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There is no fixed background in relativity against which to measure things. This means that any observer in a non accelerating inertial frame of reference will judge other to be in motion relative to themselves. They assume another object is moving away at a constant speed. An observer on the other object will in turn see the first observer moving away at a constant speed. Who is correct? Relativity says both since all things are relative. The reason I suggested the fixed stars as a stand in for a fixed background is that they are to all intents and purposes fixed. It even uses the relative redshift of expansion to prove the point. However this would only be an assumption in relativity as the fixed stars could in fact be moving in a preferred direction with respect to something exterior to the observable universe.
Since the accepted result of this thought experiment is that traveling twin would be younger than staying twin, it means that traveling twin's observation is invalid. Is it invalid because of the accelerations?
 

Offline jeffreyH

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There is no fixed background in relativity against which to measure things. This means that any observer in a non accelerating inertial frame of reference will judge other to be in motion relative to themselves. They assume another object is moving away at a constant speed. An observer on the other object will in turn see the first observer moving away at a constant speed. Who is correct? Relativity says both since all things are relative. The reason I suggested the fixed stars as a stand in for a fixed background is that they are to all intents and purposes fixed. It even uses the relative redshift of expansion to prove the point. However this would only be an assumption in relativity as the fixed stars could in fact be moving in a preferred direction with respect to something exterior to the observable universe.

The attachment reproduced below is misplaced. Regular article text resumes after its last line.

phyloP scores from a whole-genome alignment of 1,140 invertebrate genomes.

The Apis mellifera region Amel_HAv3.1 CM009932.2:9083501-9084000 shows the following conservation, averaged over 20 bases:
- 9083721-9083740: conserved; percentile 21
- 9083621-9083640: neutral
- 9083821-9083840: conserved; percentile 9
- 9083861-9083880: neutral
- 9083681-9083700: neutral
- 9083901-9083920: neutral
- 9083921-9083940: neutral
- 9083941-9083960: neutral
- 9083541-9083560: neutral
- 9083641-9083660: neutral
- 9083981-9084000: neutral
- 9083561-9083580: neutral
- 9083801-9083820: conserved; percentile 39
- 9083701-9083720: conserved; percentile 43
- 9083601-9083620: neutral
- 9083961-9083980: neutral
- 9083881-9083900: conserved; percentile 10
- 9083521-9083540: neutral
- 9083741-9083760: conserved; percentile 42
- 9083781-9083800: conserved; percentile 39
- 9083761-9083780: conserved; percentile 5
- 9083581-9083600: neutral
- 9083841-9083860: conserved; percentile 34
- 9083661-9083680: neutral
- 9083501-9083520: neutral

Since the accepted result of this thought experiment is that traveling twin would be younger than staying twin, it means that traveling twin's observation is invalid. Is it invalid because of the accelerations?

In order to start the journey the travelling twin has to accelerate with respect to the stay at home twin. The traveller is therefore already in a non inertial frame of reference with respect to his twin on the ground. If the earth were in a very extended elliptical orbit it could itself be considered to be in a non inertial frame of reference with respect to the sun. etc etc. So yes the accelerations are the cause but more importantly it is knowing about them. If the travelling twin were to make no attempt to determine his rate of motion with respect to a known source, the fixed stars, then he has no way to determine his rate of acceleration with respect to his earthbound twin. Accurate information is always important in any experiment. Otherwise people can easily cry foul and state an error in a theory that really doesn't stand up to close scrutiny if viewed in light of the correct assumptions.
 

Offline Atomic-S

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Offline jeffreyH